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    Several years ago, when the economy was still looking grisly, it was easy to explain the single most popular trope about millennials — that an unusually high number of them were still living in their parents' basements. Obviously, they didn't have jobs. Where were they supposed to go?"The standard explanation was, 'it’s a crummy job market,'" says Richard Fry, a senior researcher at the Pew Research Center. He reasoned, as just about everyone did, that as the job market improved, Millennials would move out. A new Pew analysis this week muddles that picture: The unemployment rate has fallen significantly since the recession for 18-to-34-year-olds. But the number of them heading their own households has not budged at all."That expectation," Fry recalls of the old job-market hypothesis, "at least so far has proven wrong."About 42 million 18-to-34-year-olds lived independently of their families on the eve of the recession. About 42 million of them live on their own today, even as the size of this age bracket has grown. That means a young adult is even more likely to live at home in 2015 than back in 2008.So now we have a modest, more perplexing new trend: Millennials are finding work, but many are still crashing at home anyway.That pattern raises some much tricker questions. For one: Why? And how long will this last? Is this a sign of financial savvy or gun-shy caution? And what are these people doing with their newfound income if they're not spending it on rent?Some of this may be explained by student debt. But the Pew analysis, based on data from the Census Bureau's Current Population Survey, suggests that young adults are less likely than at any point since the recession to live on their own, whether they have a college degree or just a high school diploma.Another likely factor: While young adults have been sitting at home, housing beyond their parents basements has been getting more expensive. So even as their incomes are rising, housing costs are rising, too. And other data show that many of the metros where the job market is the strongest are also places where rents are rising quickly.So San Francisco, Seattle and Washington may be great places to find a job. But they're not great places to find an $800 apartment.A 25-year-old who stays at home for a little while longer may, in fact, be making a smart choice. It's hard to know right now, Fry says, if this trend is good or bad for Millennials, or even good or bad for their parents."What I do know is the number of households being run by young adults is stuck at 25 million. It was 25 million in 2010, and it’s still 25 million in 2015," he says. "That does have serious larger economic ramifications. A lot of money gets spent when you set up your house, whether you’re a renter or an owner. Realtors care. Home Depot (HD) cares. The cable company cares."It's possible other sectors of the economy are benefiting — maybe restaurants and bars — from the money these particular Millennials aren't spending on build-it-yourself bed frames. But it's also possible they're saving it. Or maybe they're paying rent at home. Back in a 2011 Pew survey, about a third of 18 to 34-year-olds living at home said they pay rent there, and three-quarters said they contribute to household expenses. Maybe their parents could use that money.Either way, if there's a loser here, it is clearly Ikea.






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    Several years ago, when the economy was still looking grisly, it was easy to explain the single most popular trope about millennials — that an unusually high number of them were still living in their parents' basements. Obviously, they didn't have jobs. Where were they supposed to go?"The standard explanation was, 'it’s a crummy job market,'" says Richard Fry, a senior researcher at the Pew Research Center. He reasoned, as just about everyone did, that as the job market improved, Millennials would move out. A new Pew analysis this week muddles that picture: The unemployment rate has fallen significantly since the recession for 18-to-34-year-olds. But the number of them heading their own households has not budged at all."That expectation," Fry recalls of the old job-market hypothesis, "at least so far has proven wrong."About 42 million 18-to-34-year-olds lived independently of their families on the eve of the recession. About 42 million of them live on their own today, even as the size of this age bracket has grown. That means a young adult is even more likely to live at home in 2015 than back in 2008.So now we have a modest, more perplexing new trend: Millennials are finding work, but many are still crashing at home anyway.That pattern raises some much tricker questions. For one: Why? And how long will this last? Is this a sign of financial savvy or gun-shy caution? And what are these people doing with their newfound income if they're not spending it on rent?Some of this may be explained by student debt. But the Pew analysis, based on data from the Census Bureau's Current Population Survey, suggests that young adults are less likely than at any point since the recession to live on their own, whether they have a college degree or just a high school diploma.Another likely factor: While young adults have been sitting at home, housing beyond their parents basements has been getting more expensive. So even as their incomes are rising, housing costs are rising, too. And other data show that many of the metros where the job market is the strongest are also places where rents are rising quickly.So San Francisco, Seattle and Washington may be great places to find a job. But they're not great places to find an $800 apartment.A 25-year-old who stays at home for a little while longer may, in fact, be making a smart choice. It's hard to know right now, Fry says, if this trend is good or bad for Millennials, or even good or bad for their parents."What I do know is the number of households being run by young adults is stuck at 25 million. It was 25 million in 2010, and it’s still 25 million in 2015," he says. "That does have serious larger economic ramifications. A lot of money gets spent when you set up your house, whether you’re a renter or an owner. Realtors care. Home Depot (HD) cares. The cable company cares."It's possible other sectors of the economy are benefiting — maybe restaurants and bars — from the money these particular Millennials aren't spending on build-it-yourself bed frames. But it's also possible they're saving it. Or maybe they're paying rent at home. Back in a 2011 Pew survey, about a third of 18 to 34-year-olds living at home said they pay rent there, and three-quarters said they contribute to household expenses. Maybe their parents could use that money.Either way, if there's a loser here, it is clearly Ikea.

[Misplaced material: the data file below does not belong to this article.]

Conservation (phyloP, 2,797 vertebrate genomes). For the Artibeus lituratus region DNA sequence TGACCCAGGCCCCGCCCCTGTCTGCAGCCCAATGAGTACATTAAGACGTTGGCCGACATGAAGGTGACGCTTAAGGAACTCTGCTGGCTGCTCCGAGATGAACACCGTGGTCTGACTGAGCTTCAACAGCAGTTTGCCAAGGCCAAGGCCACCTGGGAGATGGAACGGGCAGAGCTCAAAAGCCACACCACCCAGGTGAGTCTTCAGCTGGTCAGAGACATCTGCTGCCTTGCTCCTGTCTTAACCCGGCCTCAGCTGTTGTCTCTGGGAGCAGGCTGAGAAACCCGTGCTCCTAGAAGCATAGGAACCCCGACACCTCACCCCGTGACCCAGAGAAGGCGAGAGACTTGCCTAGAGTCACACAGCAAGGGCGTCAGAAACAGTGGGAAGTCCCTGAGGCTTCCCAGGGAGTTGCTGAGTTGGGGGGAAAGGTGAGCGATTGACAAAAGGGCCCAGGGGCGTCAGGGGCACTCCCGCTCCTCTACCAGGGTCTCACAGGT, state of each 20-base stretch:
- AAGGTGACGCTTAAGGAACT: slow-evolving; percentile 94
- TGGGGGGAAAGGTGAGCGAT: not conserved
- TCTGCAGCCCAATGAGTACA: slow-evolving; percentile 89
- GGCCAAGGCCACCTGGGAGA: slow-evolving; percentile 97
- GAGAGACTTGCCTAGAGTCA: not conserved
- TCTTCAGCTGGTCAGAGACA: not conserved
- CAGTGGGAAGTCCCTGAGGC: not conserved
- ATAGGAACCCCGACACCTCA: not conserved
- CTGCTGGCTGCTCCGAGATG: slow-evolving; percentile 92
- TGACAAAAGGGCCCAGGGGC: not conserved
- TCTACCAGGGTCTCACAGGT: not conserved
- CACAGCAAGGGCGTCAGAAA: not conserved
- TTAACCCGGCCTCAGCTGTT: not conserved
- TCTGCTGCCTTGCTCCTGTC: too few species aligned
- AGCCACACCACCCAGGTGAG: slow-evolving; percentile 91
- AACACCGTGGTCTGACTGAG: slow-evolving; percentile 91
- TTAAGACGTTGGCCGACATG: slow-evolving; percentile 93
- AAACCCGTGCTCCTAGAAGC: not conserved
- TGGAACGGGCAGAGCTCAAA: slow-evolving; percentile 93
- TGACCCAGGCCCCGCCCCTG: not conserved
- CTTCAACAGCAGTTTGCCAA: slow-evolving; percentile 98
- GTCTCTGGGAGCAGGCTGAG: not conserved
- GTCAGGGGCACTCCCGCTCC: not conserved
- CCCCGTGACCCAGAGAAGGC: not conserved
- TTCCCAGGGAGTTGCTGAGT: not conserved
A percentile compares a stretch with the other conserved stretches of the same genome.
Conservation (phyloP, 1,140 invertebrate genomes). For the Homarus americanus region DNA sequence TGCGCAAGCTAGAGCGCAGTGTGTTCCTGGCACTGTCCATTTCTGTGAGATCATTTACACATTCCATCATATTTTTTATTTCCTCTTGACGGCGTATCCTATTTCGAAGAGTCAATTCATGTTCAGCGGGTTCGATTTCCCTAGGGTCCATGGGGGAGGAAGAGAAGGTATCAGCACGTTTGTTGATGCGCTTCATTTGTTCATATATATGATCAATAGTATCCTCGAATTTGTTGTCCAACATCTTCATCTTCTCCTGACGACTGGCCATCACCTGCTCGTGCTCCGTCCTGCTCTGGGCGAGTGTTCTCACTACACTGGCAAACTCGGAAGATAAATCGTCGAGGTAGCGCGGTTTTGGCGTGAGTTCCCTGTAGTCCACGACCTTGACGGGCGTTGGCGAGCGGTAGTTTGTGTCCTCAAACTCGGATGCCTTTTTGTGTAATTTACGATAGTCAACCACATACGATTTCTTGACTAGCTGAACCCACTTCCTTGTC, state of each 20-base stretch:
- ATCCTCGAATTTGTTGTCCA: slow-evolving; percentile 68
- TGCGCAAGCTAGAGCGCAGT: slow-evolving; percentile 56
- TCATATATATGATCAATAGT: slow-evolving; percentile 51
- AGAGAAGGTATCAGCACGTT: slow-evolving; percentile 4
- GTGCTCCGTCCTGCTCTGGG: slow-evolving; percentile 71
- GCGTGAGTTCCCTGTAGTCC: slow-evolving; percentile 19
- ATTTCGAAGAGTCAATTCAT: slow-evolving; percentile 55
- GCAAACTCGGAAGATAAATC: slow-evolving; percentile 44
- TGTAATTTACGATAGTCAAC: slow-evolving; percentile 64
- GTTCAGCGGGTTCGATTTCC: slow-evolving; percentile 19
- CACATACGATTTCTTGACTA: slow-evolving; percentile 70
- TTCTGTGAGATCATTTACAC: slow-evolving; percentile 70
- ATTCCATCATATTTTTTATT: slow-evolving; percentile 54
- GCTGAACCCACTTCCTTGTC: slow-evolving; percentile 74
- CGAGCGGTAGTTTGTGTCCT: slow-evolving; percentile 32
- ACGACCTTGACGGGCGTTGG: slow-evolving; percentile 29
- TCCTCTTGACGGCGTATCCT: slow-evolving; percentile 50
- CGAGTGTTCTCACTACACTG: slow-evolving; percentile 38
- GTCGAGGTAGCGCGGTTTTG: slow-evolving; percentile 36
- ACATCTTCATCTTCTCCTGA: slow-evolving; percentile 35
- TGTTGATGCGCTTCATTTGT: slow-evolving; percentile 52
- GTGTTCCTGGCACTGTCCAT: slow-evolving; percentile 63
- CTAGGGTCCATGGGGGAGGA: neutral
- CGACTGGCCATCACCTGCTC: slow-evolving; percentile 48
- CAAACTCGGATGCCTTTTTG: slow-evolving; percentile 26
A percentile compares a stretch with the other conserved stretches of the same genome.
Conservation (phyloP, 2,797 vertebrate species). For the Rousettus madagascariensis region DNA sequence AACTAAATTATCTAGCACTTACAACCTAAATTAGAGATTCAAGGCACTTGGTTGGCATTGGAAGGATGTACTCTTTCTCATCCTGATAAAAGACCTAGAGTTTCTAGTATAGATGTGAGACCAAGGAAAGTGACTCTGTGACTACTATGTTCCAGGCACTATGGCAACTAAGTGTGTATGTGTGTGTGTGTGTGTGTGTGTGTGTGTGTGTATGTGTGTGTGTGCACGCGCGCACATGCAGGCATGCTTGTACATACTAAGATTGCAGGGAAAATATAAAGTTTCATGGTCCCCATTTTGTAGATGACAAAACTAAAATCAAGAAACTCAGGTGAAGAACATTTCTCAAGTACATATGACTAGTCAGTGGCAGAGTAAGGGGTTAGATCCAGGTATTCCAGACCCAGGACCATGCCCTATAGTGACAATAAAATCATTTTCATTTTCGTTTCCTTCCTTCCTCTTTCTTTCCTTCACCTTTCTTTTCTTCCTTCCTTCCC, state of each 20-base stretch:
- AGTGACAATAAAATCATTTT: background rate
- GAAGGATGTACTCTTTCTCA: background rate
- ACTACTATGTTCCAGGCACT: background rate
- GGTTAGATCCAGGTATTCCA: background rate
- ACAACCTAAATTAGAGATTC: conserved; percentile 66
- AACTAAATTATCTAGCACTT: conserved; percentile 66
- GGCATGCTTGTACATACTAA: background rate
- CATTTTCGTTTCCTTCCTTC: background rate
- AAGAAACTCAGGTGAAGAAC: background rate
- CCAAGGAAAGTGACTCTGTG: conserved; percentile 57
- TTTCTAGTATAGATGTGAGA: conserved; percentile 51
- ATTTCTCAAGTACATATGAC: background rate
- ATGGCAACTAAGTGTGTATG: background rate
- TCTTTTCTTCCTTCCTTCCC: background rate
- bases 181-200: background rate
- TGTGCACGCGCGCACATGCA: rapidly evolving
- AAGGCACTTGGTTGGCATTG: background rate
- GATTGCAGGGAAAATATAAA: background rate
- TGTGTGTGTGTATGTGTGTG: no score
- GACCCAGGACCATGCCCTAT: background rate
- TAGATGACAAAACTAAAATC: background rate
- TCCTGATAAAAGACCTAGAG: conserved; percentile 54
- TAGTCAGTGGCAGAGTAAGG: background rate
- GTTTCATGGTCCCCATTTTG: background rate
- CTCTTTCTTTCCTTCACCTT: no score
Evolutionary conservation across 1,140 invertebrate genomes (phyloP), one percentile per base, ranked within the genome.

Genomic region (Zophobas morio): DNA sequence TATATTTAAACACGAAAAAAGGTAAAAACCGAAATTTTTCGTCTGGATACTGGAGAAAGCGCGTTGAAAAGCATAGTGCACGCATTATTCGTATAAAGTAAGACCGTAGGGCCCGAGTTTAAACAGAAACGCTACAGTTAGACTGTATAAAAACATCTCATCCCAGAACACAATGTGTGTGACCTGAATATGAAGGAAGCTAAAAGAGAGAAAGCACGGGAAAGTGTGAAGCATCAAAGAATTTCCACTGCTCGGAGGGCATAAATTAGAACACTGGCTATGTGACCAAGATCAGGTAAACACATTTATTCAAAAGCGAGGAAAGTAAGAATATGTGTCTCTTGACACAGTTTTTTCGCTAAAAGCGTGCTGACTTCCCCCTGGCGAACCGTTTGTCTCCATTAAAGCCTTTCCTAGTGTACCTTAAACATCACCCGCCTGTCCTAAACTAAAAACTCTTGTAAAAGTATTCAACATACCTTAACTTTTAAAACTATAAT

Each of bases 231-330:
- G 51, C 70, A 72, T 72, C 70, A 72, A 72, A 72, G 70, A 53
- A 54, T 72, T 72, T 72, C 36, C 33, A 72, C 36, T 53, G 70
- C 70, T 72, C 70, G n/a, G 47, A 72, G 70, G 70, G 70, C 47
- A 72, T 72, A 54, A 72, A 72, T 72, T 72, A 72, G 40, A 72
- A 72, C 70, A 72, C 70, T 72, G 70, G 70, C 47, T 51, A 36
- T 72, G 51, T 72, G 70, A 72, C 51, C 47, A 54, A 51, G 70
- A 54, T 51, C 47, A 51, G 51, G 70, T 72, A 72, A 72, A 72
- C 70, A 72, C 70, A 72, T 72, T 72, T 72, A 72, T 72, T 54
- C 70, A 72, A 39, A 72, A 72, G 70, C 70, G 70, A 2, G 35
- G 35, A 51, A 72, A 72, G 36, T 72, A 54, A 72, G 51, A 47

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    The dollar tumbled against its rivals Friday after an index measuring the price of U.S. labor declined sharply in the second quarter. The euro jumped to $1.1060, from $1.0980 before the report, while the dollar dropped to 123.94 yen, from 124.30 yen. The data suggested that wage inflation remained weak in the second quarter, and that the labor market may not be as strong as employment data suggested.

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    Chicago PMI rose in July to the highest level since January, suggesting a pickup in business during the summer. MNI Indicators said the index climbed to 54.7 points in July from 49.4 in June. This is the last of the regional manufacturing gauges before the release of the national Institute for Supply Management poll on Monday.

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    The dollar added to earlier losses on Friday as a U.S. government index on employment cost rose less than forecast, paring bets the Federal Reserve may interest rates later this year. The dollar index that gauges the greenback's value against a basket of currencies was last down 0.69 percent at 96.886. The greenback reversed its earlier gains versus yen.

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    An index that measures the price of U.S. labor decelerated sharply in the second quarter, easing fears of inflation and signaling the labor market may not be as healthy as the low unemployment rate suggests. The employment cost index barely increased, rising 0.2% in the second quarter after a 0.7% increase in the first three months of the year. The rise was an all-time low for the series going back to 1982 and was well below forecasts.

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    If economists are puzzled about the stagnant productivity in the U.S. economy, they would do well to consider how much of their time is wasted in anticipating, reading and analyzing Federal Reserve policy decisions. And that's not counting the time of professional portfolio managers, average investors and journalists who cover the Fed. After all the waiting, the Federal Open Market Committee's latest policy deliberation announced Wednesday hinged on the addition of a single...